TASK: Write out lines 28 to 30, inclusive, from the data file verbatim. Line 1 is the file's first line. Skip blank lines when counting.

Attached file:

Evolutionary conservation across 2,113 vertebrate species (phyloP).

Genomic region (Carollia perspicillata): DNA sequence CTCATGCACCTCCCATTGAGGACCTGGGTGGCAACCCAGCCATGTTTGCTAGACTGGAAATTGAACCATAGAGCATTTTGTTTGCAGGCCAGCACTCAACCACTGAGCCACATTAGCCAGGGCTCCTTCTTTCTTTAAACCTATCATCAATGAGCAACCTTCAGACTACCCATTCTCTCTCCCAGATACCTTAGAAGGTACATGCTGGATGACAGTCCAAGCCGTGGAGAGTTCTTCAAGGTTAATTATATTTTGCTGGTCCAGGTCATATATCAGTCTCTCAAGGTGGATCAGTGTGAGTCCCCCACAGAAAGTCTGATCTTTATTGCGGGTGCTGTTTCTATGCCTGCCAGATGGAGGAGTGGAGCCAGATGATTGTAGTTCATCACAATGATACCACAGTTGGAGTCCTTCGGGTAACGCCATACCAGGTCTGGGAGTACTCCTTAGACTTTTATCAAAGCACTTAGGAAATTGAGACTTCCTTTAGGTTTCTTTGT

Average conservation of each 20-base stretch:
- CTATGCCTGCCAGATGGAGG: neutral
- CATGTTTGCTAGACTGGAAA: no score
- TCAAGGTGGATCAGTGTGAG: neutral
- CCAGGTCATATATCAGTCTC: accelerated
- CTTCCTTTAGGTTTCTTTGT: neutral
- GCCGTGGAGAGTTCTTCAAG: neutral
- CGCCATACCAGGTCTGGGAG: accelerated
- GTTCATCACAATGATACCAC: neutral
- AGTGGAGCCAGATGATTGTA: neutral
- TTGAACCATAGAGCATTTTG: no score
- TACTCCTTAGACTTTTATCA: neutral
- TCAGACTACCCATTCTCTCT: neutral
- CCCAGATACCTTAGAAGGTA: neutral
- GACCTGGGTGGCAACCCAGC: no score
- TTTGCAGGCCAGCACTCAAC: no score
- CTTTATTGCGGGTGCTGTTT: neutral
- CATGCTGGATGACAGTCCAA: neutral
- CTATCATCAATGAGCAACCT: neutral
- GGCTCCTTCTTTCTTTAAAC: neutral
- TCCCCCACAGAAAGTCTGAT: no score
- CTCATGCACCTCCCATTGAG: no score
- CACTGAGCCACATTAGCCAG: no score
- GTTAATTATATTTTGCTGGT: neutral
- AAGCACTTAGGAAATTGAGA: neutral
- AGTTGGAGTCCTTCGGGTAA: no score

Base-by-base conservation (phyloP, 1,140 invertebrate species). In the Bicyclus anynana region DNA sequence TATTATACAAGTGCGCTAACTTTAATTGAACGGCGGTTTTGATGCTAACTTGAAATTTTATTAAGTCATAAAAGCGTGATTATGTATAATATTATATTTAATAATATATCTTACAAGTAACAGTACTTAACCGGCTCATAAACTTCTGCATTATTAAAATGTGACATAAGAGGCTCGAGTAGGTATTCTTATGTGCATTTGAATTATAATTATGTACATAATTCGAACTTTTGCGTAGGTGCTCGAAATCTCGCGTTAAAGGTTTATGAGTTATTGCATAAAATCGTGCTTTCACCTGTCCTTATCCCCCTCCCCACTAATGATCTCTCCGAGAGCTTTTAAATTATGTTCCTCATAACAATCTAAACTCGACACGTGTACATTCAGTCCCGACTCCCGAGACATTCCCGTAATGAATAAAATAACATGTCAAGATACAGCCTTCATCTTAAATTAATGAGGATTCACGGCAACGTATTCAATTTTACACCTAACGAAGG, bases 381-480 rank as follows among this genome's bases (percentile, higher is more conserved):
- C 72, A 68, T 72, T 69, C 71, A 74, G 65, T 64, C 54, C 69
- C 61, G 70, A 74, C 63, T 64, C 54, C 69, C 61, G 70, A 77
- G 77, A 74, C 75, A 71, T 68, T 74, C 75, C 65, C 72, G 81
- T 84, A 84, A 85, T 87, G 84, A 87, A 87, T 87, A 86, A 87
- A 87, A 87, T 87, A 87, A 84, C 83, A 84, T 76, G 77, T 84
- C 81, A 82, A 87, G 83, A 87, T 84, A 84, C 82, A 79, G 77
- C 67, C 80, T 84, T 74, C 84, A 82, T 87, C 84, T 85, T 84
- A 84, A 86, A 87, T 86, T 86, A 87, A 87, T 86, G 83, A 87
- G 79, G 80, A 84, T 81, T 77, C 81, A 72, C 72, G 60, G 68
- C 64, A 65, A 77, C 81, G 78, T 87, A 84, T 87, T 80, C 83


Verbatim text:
- AGTTGGAGTCCTTCGGGTAA: no score

Base-by-base conservation (phyloP, 1,140 invertebrate species). In the Bicyclus anynana region DNA sequence TATTATACAAGTGCGCTAACTTTAATTGAACGGCGGTTTTGATGCTAACTTGAAATTTTATTAAGTCATAAAAGCGTGATTATGTATAATATTATATTTAATAATATATCTTACAAGTAACAGTACTTAACCGGCTCATAAACTTCTGCATTATTAAAATGTGACATAAGAGGCTCGAGTAGGTATTCTTATGTGCATTTGAATTATAATTATGTACATAATTCGAACTTTTGCGTAGGTGCTCGAAATCTCGCGTTAAAGGTTTATGAGTTATTGCATAAAATCGTGCTTTCACCTGTCCTTATCCCCCTCCCCACTAATGATCTCTCCGAGAGCTTTTAAATTATGTTCCTCATAACAATCTAAACTCGACACGTGTACATTCAGTCCCGACTCCCGAGACATTCCCGTAATGAATAAAATAACATGTCAAGATACAGCCTTCATCTTAAATTAATGAGGATTCACGGCAACGTATTCAATTTTACACCTAACGAAGG, bases 381-480 rank as follows among this genome's bases (percentile, higher is more conserved):
- C 72, A 68, T 72, T 69, C 71, A 74, G 65, T 64, C 54, C 69